Of course, the level of formaldehyde in individual products is regulated so it doesn’t exceed acceptable levels, but each country has its own manufacturing standards for acceptable levels for formaldehyde resins. The “low level” of acceptable formaldehyde in Japan is 75 ppm (parts per million parts of air), whereas the U.S. “low level” of acceptable formaldehyde is near 300 ppm. Once again, consumer protection from potentially dangerous and toxic chemicals is much less in the U.S. than in many other G7 countries. Sensitivities to formaldehyde, like other toxins, do build up over time and can eventually become a serious health concern.
Formaldehyde can also be produced by burning carbon-based materials such as wood in fireplaces and forest fires, tobacco in cigarettes and cigars, and gasoline in automobile engines. Formaldehyde is also produced naturally in very small and diluted quantities by the action of sunlight and oxygen breaking down atmospheric methane and other hydrocarbons.
Oh, yes … one of the most prevalent causes of formaldehyde exposure is from conventional, chemical-laced clothing where formaldehyde is often used in fabric finishes and conventional synthetic color-fast dyes. Garment manufacturers in warm, tropical regions such as Asia sometimes add formaldehyde to fabric finishes to prevent mildew in the clothing before it arrives on chain store shelves at your local mall.
According to the American Contact Dermatitis Society, rayon, blended cotton, corduroy, wrinkle-resistant 100% cotton, and any synthetic blended polymer are likely to have been treated with formaldehyde resins. Women's clothing also includes lingerie and undergarments. Drs. Rao, Shenoy, Davis and Nayak reported on a study titled “Detection of Formaldehyde in Textiles By Chromotropic Acid Method” in which they randomly tested twenty fabrics found in a local fabric store in India for traces of formaldehyde. Eleven of the twenty fabrics tested positive for formaldehyde. Even more interesting was that after washing the fabrics twice, there was no significant reduction in the degree of formaldehyde found in the clothing. This suggests that it takes multiple washings with dryings and airings in between – and not just one or two – to significantly reduce the amount of formaldehyde found in clothing. Washing new clothing treated with formaldehyde resin may reduce the level of free formaldehyde but it is not sufficient to prevent a reaction in someone already sensitive to formaldehyde. Textile manufacturers are serious when they make these easy care finishes permanent and they won’t come out quickly or easily.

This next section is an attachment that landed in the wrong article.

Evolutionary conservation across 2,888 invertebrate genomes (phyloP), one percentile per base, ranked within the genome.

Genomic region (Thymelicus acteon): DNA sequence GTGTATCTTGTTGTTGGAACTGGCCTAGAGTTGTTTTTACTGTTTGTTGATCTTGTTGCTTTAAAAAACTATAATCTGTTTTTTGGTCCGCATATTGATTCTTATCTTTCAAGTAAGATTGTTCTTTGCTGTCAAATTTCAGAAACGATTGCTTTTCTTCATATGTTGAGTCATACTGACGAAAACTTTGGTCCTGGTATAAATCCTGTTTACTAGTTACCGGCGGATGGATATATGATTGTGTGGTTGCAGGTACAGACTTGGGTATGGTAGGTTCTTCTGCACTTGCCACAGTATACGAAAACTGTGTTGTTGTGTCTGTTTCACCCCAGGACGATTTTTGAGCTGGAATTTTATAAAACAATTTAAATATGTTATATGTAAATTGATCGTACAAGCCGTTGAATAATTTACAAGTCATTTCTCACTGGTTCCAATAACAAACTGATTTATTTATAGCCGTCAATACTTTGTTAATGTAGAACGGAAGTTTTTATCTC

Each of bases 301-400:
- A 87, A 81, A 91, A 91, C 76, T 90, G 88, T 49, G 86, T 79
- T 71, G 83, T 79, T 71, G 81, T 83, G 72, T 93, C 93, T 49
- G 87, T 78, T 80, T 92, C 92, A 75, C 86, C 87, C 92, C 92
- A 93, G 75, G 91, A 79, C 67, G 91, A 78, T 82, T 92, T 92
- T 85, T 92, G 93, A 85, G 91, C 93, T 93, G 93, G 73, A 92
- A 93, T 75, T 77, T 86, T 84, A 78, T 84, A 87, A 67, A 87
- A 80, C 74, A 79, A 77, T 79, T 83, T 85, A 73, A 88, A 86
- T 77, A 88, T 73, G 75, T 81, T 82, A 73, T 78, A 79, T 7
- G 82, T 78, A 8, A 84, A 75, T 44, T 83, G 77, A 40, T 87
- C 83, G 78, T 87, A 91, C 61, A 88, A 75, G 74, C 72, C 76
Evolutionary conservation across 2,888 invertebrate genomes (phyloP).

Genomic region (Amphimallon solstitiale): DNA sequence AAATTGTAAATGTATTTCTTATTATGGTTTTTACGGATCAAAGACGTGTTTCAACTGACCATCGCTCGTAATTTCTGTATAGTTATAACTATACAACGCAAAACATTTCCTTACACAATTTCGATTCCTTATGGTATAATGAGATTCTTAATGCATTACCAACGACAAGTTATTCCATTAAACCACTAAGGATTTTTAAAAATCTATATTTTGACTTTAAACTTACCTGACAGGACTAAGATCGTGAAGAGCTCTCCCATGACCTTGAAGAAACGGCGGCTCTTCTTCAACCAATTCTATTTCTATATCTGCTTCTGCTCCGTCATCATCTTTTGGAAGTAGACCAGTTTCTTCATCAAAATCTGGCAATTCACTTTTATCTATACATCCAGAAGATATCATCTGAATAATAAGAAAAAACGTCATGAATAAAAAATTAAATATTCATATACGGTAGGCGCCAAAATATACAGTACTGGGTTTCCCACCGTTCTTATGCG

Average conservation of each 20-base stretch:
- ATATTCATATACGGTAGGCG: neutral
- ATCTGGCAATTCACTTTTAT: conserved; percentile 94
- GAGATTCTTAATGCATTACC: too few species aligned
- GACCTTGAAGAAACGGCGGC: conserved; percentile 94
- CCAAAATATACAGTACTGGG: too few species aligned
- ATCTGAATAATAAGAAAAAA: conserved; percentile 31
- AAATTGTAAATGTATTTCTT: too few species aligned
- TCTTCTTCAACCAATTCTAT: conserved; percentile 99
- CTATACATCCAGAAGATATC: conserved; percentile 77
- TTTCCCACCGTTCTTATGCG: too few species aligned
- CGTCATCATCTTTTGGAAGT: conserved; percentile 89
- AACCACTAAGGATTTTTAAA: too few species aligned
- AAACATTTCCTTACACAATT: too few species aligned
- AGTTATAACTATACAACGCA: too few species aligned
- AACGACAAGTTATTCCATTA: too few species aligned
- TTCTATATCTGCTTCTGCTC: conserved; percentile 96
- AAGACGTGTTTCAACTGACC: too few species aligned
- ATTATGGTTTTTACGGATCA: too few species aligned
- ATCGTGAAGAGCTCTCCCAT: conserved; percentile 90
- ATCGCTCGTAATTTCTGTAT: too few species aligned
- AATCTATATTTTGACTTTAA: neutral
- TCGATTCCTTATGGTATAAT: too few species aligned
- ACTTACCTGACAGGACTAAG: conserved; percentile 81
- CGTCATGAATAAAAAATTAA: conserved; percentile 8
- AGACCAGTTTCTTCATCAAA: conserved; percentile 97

Fabrics are treated with urea-formaldehyde resins to give them all sorts of easy care properties such as:
- Permanent press / durable press
- Anti-cling, anti-static, anti-wrinkle, and anti-shrink (especially shrink proof wool)
- Waterproofing and stain resistance (especially for suede and chamois)
- Perspiration proof
- Moth proof
- Mildew resistant
But easy care can come at a tough price.